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December 17, 2013 / Brandon

http://bwengr.com/blog/civil-engineer-street-widening-buses/

Civil Engineer, Street Widening, and Buses #CivilEngineer

Since it is the Christmas season and I am driving around like mad to get lights to decorate the house, and don’t forget the presents, I noticed something odd with the streets around Los Angeles. Here comes a Civil Engineer located in Los Angeles, to analyze the situation from a simple viewpoint.

I really do need to take some pictures of what I am talking about, but after driving around on a mission to get what needs to be done during this time of craziness, I am not up for stopping, getting out of the car, and taking pictures. A Civil Engineer needs to get their errands run and get back to business! But I will talk about some oddities that I have noticed. The major one is where major street widening has taken place. Normally this involved widening an entire street artery or streets connecting to improve the flow of traffic. That makes sense. Eventually as properties are improved the street will widen. This happens in a few ways. Either one by one each property dedicates their frontage and once everyone dedicated the street will become wider. Or one by one in front of each property the street will widen and one day will be wide throughout the entire street.

So I was driving on Fair Oaks in South Pasadena and noticed something really funny going on. I used to drive this frequently for a past job to go to the Los Angeles County Department of Public Works in Alhambra. And as we ventured into our own company I see myself doing the same thing just not as frequently. Queue the street improvement project on Fair Oaks. And after this was completed, I drive on the street and see some peculiar traffic. Why is this peculiar? Well the street has been widened to also allow parking parallel to the street. So the traffic should be smooth as it looks like at least one additional lane has been opened up. Sounds good so far. But where this is really odd, is that the bus stops have not been widened. So every bus stop along this Fair Oaks route has an island that juts out into the street. As the bus stops to pick up and drop off passengers, guess what happens? Traffic backs up. Why? Because the bus is now stopped in the slowest lane completely halting traffic. Traffic flow is not improved if you place a vehicle that makes constant stops in the new lane.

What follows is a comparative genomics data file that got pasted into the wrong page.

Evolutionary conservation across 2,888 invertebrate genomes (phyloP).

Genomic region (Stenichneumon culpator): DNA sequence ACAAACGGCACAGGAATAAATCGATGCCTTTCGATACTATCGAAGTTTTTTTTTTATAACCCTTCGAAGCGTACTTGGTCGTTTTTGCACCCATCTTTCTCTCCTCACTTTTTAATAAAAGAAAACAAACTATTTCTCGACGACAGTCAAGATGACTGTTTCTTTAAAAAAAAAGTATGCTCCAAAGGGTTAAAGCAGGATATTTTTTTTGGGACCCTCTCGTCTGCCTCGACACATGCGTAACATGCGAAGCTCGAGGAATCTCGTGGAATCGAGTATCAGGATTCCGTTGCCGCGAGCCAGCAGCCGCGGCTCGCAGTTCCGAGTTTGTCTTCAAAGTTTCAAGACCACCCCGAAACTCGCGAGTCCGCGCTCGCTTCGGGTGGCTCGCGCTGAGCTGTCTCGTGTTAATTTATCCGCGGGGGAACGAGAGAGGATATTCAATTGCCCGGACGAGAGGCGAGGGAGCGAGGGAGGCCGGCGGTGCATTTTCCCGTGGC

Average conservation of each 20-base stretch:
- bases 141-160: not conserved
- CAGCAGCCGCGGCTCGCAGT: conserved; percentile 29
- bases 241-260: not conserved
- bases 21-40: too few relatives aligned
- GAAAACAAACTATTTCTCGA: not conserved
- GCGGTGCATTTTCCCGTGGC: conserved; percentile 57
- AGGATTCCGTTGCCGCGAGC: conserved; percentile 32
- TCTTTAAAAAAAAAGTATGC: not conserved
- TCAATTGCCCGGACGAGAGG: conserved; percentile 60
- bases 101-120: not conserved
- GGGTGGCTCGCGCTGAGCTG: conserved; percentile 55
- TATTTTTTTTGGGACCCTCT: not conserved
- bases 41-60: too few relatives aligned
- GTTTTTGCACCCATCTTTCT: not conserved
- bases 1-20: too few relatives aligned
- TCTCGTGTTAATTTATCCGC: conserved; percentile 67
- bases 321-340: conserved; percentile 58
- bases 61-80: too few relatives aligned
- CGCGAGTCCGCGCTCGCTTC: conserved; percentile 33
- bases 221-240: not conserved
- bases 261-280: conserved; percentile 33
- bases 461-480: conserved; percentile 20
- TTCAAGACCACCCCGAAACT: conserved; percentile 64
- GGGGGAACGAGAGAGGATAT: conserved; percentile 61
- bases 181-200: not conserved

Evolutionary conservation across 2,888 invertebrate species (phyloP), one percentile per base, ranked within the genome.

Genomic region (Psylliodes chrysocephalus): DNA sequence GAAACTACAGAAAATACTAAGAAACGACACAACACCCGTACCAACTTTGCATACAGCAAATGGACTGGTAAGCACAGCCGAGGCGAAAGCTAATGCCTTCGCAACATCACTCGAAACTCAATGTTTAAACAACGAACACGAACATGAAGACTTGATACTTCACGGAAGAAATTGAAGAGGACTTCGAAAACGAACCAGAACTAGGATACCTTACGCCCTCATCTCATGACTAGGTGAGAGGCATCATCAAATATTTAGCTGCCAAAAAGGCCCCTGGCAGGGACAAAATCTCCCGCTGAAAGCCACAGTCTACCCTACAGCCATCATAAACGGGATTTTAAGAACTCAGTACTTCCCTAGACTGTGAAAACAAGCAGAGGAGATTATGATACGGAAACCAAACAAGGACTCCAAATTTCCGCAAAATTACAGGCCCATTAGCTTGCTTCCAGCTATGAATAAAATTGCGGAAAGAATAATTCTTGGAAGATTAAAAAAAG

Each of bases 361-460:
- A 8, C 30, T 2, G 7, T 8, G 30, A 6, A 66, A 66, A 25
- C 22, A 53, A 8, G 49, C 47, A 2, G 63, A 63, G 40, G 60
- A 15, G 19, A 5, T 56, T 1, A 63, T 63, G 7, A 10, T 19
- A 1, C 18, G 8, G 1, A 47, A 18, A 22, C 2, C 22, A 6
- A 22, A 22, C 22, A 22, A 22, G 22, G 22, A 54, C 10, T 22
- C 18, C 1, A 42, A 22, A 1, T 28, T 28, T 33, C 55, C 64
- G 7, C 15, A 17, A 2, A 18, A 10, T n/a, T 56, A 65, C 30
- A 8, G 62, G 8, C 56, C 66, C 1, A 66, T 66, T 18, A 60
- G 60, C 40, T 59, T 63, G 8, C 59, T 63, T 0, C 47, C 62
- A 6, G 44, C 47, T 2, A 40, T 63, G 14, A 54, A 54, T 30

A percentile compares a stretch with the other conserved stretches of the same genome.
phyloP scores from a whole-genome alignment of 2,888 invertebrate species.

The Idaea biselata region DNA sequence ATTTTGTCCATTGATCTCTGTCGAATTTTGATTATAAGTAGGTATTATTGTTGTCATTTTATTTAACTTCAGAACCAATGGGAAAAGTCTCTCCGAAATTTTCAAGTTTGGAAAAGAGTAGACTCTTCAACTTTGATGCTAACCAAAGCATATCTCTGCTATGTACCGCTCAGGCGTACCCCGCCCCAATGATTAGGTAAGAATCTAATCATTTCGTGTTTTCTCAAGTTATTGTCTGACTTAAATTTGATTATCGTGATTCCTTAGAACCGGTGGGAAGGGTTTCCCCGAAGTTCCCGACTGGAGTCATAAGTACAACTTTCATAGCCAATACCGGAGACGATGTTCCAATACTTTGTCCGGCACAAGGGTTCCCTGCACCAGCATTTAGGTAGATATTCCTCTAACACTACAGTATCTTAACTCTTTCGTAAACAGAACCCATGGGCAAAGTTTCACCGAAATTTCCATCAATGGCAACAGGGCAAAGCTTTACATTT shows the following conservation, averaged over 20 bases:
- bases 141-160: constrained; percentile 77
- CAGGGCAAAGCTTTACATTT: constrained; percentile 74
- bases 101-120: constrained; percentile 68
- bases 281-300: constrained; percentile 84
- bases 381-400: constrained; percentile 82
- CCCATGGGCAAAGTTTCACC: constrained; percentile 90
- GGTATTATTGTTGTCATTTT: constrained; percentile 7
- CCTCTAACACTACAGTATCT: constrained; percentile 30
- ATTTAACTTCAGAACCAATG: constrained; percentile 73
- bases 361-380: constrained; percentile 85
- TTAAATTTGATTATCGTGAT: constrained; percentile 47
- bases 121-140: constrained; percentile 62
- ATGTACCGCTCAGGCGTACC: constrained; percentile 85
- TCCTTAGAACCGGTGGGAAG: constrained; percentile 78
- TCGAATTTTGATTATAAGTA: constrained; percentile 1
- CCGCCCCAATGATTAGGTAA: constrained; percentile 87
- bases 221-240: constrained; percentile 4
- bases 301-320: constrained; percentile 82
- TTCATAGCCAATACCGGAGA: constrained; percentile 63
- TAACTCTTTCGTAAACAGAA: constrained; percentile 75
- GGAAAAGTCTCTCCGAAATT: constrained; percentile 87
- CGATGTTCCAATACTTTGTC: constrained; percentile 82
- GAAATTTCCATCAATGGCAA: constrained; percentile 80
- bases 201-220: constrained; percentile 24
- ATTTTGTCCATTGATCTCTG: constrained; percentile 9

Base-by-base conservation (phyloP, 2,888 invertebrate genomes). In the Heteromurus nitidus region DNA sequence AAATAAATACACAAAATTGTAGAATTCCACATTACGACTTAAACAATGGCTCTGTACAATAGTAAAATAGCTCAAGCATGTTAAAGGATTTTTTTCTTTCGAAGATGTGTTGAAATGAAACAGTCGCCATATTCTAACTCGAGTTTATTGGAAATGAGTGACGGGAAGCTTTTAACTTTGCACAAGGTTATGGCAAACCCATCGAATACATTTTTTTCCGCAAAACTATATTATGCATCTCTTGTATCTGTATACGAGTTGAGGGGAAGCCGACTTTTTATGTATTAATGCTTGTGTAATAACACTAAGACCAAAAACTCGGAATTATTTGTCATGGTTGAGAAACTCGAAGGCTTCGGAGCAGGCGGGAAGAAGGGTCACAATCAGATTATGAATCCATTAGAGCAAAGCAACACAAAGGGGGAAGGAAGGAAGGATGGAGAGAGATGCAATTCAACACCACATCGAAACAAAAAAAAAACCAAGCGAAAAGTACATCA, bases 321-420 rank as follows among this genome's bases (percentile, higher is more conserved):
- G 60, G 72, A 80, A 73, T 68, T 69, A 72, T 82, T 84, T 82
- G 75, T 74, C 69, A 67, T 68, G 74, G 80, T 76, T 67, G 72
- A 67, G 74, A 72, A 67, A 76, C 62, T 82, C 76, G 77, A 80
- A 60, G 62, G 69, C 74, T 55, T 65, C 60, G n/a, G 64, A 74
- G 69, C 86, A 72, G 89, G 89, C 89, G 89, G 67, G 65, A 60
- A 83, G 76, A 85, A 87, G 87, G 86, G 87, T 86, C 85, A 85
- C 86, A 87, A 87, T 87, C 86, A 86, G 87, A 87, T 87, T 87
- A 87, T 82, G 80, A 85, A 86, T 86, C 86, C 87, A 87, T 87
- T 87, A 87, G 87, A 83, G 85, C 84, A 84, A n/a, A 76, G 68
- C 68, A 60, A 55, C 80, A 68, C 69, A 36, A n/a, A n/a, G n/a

This becomes a huge bottleneck. So during whatever time of day has more traffic flow, the buses impede on this flow of traffic. I can’t imagine that this was done on purpose. But at the same time this doesn’t seem to be an accident. Just a little more simple analysis from a Civil Engineer in Los Angeles.

The post Civil Engineer, Street Widening, and Buses appeared first on B+W Engineering and Design Blog.

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